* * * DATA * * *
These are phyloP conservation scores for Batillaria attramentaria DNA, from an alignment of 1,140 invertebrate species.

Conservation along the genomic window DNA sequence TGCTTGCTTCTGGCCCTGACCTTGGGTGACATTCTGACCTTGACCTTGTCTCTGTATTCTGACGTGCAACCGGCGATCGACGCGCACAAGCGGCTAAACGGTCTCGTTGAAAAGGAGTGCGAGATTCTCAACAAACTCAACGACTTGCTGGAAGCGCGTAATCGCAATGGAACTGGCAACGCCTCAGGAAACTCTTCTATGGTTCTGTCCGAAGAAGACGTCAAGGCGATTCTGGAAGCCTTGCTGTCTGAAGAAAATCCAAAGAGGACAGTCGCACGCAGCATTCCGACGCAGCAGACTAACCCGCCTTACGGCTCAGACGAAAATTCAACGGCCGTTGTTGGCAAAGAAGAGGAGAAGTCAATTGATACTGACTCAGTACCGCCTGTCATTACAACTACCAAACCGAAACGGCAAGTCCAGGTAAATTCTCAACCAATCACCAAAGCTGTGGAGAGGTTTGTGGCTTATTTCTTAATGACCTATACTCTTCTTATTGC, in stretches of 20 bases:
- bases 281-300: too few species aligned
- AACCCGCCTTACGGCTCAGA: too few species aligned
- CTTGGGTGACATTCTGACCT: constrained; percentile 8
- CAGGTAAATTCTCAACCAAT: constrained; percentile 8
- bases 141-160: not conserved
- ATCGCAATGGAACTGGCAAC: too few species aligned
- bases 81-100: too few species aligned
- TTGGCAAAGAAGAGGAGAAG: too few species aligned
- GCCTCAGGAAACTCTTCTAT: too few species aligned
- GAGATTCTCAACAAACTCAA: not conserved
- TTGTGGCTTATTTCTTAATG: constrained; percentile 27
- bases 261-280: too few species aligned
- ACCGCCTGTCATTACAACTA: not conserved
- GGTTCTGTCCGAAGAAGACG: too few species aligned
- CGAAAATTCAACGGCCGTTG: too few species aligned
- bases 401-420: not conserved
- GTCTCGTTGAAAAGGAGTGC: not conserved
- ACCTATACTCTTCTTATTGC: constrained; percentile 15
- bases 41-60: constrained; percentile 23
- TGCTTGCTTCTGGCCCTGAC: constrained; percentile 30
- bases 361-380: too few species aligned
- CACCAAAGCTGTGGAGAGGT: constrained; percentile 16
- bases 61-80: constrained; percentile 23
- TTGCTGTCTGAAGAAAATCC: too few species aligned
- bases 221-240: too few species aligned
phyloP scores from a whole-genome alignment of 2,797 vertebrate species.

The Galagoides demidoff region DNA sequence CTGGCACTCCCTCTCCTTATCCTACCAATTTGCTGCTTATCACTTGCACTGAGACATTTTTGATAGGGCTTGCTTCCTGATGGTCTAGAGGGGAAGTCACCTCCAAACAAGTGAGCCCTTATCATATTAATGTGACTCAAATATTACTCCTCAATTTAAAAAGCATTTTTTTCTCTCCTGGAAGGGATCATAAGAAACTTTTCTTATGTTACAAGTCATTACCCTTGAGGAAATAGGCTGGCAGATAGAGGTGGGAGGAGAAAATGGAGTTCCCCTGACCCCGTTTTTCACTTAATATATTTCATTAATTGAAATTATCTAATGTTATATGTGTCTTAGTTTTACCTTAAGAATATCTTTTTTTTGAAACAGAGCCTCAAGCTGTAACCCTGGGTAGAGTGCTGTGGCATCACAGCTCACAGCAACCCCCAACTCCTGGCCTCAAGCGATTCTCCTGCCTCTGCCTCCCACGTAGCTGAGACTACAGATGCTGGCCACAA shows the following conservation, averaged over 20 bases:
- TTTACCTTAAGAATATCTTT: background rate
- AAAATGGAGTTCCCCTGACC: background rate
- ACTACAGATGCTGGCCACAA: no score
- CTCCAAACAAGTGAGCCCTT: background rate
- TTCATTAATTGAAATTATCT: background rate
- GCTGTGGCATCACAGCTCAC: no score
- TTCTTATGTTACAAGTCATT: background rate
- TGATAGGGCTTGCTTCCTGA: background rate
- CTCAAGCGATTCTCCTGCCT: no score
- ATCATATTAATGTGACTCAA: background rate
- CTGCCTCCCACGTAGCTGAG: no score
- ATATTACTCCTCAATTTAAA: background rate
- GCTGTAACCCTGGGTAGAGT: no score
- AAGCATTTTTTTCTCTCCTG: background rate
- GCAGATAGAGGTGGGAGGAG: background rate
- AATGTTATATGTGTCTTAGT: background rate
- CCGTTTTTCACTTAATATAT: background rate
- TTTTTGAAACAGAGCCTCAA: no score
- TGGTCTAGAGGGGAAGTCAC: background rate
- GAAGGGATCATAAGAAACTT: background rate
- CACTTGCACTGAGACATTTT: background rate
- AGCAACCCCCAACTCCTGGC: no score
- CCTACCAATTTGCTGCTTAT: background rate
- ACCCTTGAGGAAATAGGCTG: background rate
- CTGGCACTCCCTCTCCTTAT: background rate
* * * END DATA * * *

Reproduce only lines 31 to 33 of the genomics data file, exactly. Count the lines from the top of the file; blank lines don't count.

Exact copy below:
- AAAATGGAGTTCCCCTGACC: background rate
- ACTACAGATGCTGGCCACAA: no score
- CTCCAAACAAGTGAGCCCTT: background rate